Five things that are worth your time: January 10

Five things that are worth your time: January 10

Thanks for joining me for another five things! A few long reads this week, featuring Apple, Star Wars, and the the future of work, so if you want to save them for the weekend, I can’t blame you.

Has Apple Lost Its Design Mojo?

By Rick Tetzeli, Fortune

Couple thoughts on this “state of the union” article about Apple design. One, yes, Apple has always been at the forefront of technology design. But, Apple rarely gets it right right out of the gate. The article mentions the original iPod, with its barely functional click wheel, and the original iPhone, without 3G or apps. Apple iterates over time; it always has. Which brings me to my second point: Apple used to be a lot smaller. They could take all the time they wanted, and their customers would be patient. But now, Apple is everywhere, and every other company wants to be like Apple, and people just don’t have the patience for that anymore. So I would argue: Apple is still doing great design work on its products, just as it always has, but the world around it has changed. And I don’t think Apple should change, because then the design actually will suffer. (Besides, the real question here shouldn’t be about poor Apple design; it should be about their shitty software development efforts in recent years.)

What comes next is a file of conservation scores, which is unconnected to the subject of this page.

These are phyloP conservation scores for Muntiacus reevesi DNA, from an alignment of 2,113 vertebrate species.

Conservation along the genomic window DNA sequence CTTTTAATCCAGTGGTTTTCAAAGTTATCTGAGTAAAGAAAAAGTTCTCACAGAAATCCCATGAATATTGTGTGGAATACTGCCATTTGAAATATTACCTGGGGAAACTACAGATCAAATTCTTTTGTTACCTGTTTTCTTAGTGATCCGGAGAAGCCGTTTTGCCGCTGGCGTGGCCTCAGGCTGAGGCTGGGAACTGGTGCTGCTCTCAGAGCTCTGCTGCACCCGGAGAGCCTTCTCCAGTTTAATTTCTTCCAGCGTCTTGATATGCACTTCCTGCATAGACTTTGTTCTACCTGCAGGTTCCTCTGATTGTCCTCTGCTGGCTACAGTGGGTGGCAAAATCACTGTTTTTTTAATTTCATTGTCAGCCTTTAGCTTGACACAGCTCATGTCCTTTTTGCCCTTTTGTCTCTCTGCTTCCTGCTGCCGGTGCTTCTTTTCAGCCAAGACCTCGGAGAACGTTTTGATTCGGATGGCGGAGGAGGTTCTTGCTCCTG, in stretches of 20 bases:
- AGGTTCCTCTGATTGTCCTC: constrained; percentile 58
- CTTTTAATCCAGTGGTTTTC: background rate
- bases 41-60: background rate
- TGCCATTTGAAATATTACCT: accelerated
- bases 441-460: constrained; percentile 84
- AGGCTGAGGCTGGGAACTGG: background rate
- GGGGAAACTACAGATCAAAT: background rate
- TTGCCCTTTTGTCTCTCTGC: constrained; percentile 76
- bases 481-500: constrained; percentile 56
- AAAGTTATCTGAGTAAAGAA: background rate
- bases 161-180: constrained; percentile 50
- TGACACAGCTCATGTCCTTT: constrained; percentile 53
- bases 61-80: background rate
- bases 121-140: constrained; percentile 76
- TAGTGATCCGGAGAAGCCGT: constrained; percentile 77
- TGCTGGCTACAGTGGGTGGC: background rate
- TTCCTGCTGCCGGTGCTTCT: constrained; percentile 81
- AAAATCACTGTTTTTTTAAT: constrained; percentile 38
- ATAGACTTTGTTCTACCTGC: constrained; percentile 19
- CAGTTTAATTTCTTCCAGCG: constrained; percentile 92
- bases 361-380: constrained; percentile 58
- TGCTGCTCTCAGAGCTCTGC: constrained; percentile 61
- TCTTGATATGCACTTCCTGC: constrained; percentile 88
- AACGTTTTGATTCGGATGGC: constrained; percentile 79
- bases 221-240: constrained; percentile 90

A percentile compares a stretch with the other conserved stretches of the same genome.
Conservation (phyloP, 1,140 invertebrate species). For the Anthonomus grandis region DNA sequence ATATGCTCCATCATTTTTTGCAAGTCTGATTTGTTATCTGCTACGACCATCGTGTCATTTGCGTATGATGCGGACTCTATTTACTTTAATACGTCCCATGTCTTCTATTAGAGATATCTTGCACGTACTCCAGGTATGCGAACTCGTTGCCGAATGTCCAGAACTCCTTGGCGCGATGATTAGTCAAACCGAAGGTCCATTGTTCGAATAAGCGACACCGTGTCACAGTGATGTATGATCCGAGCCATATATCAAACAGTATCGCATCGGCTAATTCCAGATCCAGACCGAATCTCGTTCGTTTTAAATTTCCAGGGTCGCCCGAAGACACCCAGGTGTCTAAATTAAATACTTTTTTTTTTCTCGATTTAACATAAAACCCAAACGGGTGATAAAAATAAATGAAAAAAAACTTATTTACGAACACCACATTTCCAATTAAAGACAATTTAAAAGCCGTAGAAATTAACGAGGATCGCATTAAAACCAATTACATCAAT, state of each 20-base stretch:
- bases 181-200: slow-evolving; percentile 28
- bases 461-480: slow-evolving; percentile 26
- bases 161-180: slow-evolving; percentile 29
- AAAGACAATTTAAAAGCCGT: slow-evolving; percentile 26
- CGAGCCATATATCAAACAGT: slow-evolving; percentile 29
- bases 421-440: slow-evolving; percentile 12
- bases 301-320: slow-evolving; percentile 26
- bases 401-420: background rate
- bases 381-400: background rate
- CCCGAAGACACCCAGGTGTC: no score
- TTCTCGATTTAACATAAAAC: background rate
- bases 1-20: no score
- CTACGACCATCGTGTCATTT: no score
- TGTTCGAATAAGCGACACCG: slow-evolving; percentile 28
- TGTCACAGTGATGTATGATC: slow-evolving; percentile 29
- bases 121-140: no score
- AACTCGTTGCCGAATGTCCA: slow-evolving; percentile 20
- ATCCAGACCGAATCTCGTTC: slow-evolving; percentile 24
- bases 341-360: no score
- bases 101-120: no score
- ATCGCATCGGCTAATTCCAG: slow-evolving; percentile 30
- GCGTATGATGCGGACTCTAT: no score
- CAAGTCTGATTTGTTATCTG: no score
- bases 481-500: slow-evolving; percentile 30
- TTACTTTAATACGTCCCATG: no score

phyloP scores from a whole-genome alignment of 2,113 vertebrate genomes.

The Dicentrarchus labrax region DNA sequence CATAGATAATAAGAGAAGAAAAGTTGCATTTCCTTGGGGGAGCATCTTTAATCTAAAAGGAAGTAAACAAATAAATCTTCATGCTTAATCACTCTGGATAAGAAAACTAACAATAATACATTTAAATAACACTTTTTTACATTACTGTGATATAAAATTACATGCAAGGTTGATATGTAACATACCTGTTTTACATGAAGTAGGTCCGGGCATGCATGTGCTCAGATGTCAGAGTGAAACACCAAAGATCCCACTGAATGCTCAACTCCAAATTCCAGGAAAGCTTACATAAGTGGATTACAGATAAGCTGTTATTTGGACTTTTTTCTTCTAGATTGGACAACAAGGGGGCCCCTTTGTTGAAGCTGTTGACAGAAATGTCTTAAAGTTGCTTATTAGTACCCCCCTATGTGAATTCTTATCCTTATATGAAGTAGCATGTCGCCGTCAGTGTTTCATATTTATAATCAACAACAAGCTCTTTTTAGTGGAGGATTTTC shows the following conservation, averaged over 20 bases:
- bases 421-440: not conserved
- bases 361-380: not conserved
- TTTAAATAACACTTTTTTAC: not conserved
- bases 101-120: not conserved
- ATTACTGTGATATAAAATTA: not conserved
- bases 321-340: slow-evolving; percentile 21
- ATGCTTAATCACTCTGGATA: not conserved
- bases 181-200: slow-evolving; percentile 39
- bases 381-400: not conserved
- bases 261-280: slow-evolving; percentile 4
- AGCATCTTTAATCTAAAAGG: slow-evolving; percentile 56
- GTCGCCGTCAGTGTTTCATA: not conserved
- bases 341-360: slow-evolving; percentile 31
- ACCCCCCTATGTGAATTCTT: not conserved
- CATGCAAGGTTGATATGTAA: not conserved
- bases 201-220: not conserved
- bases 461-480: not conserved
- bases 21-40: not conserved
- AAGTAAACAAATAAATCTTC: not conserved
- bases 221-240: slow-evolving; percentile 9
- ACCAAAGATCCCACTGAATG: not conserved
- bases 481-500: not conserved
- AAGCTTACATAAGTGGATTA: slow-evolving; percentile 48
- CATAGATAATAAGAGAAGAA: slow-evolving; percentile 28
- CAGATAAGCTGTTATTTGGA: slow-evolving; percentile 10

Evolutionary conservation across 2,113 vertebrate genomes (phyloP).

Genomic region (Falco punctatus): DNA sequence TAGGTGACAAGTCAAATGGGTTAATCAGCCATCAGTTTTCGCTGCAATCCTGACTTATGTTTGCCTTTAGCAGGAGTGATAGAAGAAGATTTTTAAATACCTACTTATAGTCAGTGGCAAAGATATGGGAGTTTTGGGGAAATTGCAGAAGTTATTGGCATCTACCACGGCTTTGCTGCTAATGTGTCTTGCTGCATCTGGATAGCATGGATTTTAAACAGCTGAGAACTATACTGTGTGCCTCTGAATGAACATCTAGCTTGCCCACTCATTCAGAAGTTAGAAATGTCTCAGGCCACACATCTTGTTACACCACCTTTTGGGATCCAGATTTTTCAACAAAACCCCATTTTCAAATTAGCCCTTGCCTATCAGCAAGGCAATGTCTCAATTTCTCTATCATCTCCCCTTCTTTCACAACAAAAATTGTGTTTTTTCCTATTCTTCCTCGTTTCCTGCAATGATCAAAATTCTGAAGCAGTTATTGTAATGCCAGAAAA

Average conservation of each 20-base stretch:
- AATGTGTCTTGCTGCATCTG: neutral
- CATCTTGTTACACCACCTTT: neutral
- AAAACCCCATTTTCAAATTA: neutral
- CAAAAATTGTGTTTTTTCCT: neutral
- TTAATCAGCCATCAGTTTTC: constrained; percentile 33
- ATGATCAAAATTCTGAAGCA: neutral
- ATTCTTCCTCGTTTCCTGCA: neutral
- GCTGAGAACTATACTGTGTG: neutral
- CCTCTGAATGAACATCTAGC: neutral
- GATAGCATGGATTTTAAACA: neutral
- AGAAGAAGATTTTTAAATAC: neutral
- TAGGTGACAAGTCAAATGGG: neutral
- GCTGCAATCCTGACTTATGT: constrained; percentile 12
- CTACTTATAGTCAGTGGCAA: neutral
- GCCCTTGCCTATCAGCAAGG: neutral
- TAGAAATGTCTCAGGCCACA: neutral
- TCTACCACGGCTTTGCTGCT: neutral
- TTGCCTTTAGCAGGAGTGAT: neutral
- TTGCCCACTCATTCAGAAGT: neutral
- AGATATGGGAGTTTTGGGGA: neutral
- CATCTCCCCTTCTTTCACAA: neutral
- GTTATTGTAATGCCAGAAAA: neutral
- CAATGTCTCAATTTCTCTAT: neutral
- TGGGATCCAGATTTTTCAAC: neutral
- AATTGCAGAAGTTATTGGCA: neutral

A quote: “This creative process is Apple’s secret sauce. Its goal—innovating and improving simultaneously, delivering both annual updates and the occasional brand-new product—is commonplace. But few companies have done it as well as Apple, at mass scale over a long period of dramatic technological change. Chochinov cites Nike and the New York Times as two that have, but many of the sources I interviewed for this story couldn’t think of any comparable peers.”

This is Not Going to go the Way You think: The Last Jedi is subversive AF, and I am here for it